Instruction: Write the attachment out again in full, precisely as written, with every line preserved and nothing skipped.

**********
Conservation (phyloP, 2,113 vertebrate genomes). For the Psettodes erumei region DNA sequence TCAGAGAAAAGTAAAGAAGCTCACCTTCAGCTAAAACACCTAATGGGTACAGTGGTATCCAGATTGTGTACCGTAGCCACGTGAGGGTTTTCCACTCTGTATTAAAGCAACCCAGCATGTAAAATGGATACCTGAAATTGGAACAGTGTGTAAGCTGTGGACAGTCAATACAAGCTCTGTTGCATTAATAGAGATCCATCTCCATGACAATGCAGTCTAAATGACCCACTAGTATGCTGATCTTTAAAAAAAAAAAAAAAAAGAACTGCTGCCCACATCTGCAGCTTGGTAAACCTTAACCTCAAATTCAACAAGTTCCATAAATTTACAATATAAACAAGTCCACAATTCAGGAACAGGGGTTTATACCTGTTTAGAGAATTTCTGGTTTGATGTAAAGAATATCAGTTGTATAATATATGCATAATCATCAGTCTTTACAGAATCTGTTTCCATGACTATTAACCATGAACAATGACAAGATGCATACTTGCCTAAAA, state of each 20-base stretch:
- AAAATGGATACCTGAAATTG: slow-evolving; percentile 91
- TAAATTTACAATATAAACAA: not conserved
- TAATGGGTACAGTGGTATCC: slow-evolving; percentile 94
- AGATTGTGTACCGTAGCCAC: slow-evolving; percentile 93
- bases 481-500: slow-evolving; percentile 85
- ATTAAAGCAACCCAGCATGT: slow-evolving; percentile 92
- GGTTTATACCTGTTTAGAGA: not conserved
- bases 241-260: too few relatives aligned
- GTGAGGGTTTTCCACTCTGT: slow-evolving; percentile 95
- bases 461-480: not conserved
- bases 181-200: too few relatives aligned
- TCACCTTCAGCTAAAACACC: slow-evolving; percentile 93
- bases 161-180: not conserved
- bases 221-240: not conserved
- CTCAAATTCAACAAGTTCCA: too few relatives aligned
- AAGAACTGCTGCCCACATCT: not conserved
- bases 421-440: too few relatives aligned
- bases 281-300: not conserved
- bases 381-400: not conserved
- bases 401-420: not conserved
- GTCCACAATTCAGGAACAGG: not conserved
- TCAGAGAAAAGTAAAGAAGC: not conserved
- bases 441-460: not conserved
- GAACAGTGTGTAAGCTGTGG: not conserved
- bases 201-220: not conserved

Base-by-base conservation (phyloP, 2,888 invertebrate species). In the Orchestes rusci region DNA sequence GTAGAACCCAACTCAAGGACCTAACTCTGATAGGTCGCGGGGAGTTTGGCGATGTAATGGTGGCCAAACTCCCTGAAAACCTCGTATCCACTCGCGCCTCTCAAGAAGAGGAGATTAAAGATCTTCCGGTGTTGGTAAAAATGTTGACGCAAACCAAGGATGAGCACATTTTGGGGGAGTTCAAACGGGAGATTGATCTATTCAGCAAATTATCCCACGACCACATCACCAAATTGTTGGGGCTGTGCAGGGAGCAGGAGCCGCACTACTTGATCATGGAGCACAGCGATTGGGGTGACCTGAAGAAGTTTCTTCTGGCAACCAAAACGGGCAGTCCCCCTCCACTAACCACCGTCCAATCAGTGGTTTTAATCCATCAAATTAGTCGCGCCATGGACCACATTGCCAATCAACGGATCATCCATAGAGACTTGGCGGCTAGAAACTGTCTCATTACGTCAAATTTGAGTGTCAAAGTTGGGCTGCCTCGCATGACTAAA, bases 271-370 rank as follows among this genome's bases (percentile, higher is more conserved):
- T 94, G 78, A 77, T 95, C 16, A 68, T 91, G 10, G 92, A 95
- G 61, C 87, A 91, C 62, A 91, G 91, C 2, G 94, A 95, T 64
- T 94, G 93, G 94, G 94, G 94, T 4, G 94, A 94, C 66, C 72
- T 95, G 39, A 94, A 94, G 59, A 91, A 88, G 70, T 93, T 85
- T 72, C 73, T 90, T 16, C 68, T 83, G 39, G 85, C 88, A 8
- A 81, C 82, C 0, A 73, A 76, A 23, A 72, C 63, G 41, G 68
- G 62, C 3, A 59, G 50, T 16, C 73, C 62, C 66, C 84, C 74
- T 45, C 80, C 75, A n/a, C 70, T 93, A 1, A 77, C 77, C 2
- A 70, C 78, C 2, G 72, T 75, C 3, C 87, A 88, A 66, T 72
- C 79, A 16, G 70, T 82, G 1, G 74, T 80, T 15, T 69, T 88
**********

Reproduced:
Conservation (phyloP, 2,113 vertebrate genomes). For the Psettodes erumei region DNA sequence TCAGAGAAAAGTAAAGAAGCTCACCTTCAGCTAAAACACCTAATGGGTACAGTGGTATCCAGATTGTGTACCGTAGCCACGTGAGGGTTTTCCACTCTGTATTAAAGCAACCCAGCATGTAAAATGGATACCTGAAATTGGAACAGTGTGTAAGCTGTGGACAGTCAATACAAGCTCTGTTGCATTAATAGAGATCCATCTCCATGACAATGCAGTCTAAATGACCCACTAGTATGCTGATCTTTAAAAAAAAAAAAAAAAAGAACTGCTGCCCACATCTGCAGCTTGGTAAACCTTAACCTCAAATTCAACAAGTTCCATAAATTTACAATATAAACAAGTCCACAATTCAGGAACAGGGGTTTATACCTGTTTAGAGAATTTCTGGTTTGATGTAAAGAATATCAGTTGTATAATATATGCATAATCATCAGTCTTTACAGAATCTGTTTCCATGACTATTAACCATGAACAATGACAAGATGCATACTTGCCTAAAA, state of each 20-base stretch:
- AAAATGGATACCTGAAATTG: slow-evolving; percentile 91
- TAAATTTACAATATAAACAA: not conserved
- TAATGGGTACAGTGGTATCC: slow-evolving; percentile 94
- AGATTGTGTACCGTAGCCAC: slow-evolving; percentile 93
- bases 481-500: slow-evolving; percentile 85
- ATTAAAGCAACCCAGCATGT: slow-evolving; percentile 92
- GGTTTATACCTGTTTAGAGA: not conserved
- bases 241-260: too few relatives aligned
- GTGAGGGTTTTCCACTCTGT: slow-evolving; percentile 95
- bases 461-480: not conserved
- bases 181-200: too few relatives aligned
- TCACCTTCAGCTAAAACACC: slow-evolving; percentile 93
- bases 161-180: not conserved
- bases 221-240: not conserved
- CTCAAATTCAACAAGTTCCA: too few relatives aligned
- AAGAACTGCTGCCCACATCT: not conserved
- bases 421-440: too few relatives aligned
- bases 281-300: not conserved
- bases 381-400: not conserved
- bases 401-420: not conserved
- GTCCACAATTCAGGAACAGG: not conserved
- TCAGAGAAAAGTAAAGAAGC: not conserved
- bases 441-460: not conserved
- GAACAGTGTGTAAGCTGTGG: not conserved
- bases 201-220: not conserved

Base-by-base conservation (phyloP, 2,888 invertebrate species). In the Orchestes rusci region DNA sequence GTAGAACCCAACTCAAGGACCTAACTCTGATAGGTCGCGGGGAGTTTGGCGATGTAATGGTGGCCAAACTCCCTGAAAACCTCGTATCCACTCGCGCCTCTCAAGAAGAGGAGATTAAAGATCTTCCGGTGTTGGTAAAAATGTTGACGCAAACCAAGGATGAGCACATTTTGGGGGAGTTCAAACGGGAGATTGATCTATTCAGCAAATTATCCCACGACCACATCACCAAATTGTTGGGGCTGTGCAGGGAGCAGGAGCCGCACTACTTGATCATGGAGCACAGCGATTGGGGTGACCTGAAGAAGTTTCTTCTGGCAACCAAAACGGGCAGTCCCCCTCCACTAACCACCGTCCAATCAGTGGTTTTAATCCATCAAATTAGTCGCGCCATGGACCACATTGCCAATCAACGGATCATCCATAGAGACTTGGCGGCTAGAAACTGTCTCATTACGTCAAATTTGAGTGTCAAAGTTGGGCTGCCTCGCATGACTAAA, bases 271-370 rank as follows among this genome's bases (percentile, higher is more conserved):
- T 94, G 78, A 77, T 95, C 16, A 68, T 91, G 10, G 92, A 95
- G 61, C 87, A 91, C 62, A 91, G 91, C 2, G 94, A 95, T 64
- T 94, G 93, G 94, G 94, G 94, T 4, G 94, A 94, C 66, C 72
- T 95, G 39, A 94, A 94, G 59, A 91, A 88, G 70, T 93, T 85
- T 72, C 73, T 90, T 16, C 68, T 83, G 39, G 85, C 88, A 8
- A 81, C 82, C 0, A 73, A 76, A 23, A 72, C 63, G 41, G 68
- G 62, C 3, A 59, G 50, T 16, C 73, C 62, C 66, C 84, C 74
- T 45, C 80, C 75, A n/a, C 70, T 93, A 1, A 77, C 77, C 2
- A 70, C 78, C 2, G 72, T 75, C 3, C 87, A 88, A 66, T 72
- C 79, A 16, G 70, T 82, G 1, G 74, T 80, T 15, T 69, T 88